Each year, the National Recording Registry at the Library of Congress chooses 25 recordings to be preserved for all time. Inside the National Recording Registry, produced by BMP Audio, highlights some of those selections. Our series receives production support from the Library of Congress.

Leontyne Price’s A Program of Song

rca_lsc-2279Mississippi in the 1920s produced some of our country’s greatest blues artists. It also produced one of our greatest operatic singers, soprano Leontyne Price. The bar she set for singers has remained high. “When I was a student I used to travel on the subway between Queens and Julliard,” remembers Renée Fleming, “literally invoking Heaven to give me her high C. And unfortunately it never worked.”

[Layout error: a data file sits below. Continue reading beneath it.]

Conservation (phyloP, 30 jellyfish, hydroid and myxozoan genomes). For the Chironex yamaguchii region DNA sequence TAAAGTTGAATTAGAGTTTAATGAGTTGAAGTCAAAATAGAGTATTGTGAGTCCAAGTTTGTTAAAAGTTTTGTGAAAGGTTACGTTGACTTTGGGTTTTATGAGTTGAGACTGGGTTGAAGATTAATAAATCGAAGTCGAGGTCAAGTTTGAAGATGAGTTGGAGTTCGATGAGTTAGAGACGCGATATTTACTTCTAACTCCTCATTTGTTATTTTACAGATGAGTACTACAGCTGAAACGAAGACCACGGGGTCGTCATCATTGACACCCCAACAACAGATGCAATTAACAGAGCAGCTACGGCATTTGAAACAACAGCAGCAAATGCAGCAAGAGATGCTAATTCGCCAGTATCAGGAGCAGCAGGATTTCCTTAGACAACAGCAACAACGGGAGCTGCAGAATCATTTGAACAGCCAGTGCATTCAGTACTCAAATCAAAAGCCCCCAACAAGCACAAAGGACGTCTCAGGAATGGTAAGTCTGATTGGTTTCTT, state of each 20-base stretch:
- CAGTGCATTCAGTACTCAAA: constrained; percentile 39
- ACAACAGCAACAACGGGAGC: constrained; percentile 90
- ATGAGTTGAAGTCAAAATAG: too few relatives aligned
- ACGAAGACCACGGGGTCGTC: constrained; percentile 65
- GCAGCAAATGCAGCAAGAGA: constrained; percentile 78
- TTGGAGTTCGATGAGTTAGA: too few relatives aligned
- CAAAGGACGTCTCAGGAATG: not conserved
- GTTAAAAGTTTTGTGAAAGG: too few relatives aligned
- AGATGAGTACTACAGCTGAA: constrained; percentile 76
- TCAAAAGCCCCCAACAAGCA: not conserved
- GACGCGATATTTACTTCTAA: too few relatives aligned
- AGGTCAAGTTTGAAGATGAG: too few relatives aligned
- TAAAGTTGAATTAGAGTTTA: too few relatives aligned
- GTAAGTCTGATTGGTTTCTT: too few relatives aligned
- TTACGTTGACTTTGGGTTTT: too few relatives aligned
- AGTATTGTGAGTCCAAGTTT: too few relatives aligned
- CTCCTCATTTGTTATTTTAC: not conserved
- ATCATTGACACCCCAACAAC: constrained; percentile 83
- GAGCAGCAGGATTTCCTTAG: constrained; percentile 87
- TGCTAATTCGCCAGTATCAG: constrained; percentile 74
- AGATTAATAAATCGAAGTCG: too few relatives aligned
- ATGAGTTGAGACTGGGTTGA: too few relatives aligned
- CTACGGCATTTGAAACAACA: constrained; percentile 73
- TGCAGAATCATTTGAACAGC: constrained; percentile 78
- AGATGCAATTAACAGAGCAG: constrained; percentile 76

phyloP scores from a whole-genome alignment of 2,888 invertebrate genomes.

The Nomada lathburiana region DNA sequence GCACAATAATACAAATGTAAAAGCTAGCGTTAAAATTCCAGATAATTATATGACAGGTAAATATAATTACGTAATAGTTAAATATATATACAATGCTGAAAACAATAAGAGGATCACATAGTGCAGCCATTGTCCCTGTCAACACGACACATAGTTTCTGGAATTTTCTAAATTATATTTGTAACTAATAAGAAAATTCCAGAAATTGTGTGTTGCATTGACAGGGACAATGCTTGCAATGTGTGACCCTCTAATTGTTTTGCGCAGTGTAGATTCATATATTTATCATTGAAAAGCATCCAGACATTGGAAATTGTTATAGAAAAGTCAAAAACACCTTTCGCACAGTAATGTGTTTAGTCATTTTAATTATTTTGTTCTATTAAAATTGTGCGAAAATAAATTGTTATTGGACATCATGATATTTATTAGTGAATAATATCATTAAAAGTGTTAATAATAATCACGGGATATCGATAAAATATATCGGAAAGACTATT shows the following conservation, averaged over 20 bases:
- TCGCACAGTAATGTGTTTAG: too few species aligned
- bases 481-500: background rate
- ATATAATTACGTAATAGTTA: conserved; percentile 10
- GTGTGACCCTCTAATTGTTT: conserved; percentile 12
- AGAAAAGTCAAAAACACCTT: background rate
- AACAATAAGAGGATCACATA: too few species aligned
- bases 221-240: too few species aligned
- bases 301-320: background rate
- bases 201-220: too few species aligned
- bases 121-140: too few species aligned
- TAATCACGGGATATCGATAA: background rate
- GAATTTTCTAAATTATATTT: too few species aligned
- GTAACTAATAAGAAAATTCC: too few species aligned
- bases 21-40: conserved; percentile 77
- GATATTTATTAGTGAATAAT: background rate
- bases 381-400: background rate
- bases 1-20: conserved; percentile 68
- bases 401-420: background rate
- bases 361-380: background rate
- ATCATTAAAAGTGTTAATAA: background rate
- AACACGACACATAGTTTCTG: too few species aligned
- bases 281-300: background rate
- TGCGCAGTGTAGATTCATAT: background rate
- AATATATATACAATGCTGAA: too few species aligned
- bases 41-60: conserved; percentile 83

While Price is associated with the great Verdi roles, her debut recording in 1959 focused on a different vocal tradition, lieder — poems set to music. A Program of Song contains works by Richard Strauss, Gabriel Fauré, Hugo Wolf, and Francis Poulenc. “The art of the song recital has to some degree been marginalized,” Fleming says. “I think that’s a great tragedy. The combination of music and poetry in a concert setting that’s much more intimate than opera, for me, is absolute magic. And she could do both. Very few singers historically have been able to go back and forth.”

Price’s A Program of Song was inducted into the National Recording Registry in 2013.

Voices: Daniel Guss, F. Paul Driscoll, Renée Fleming

Original Article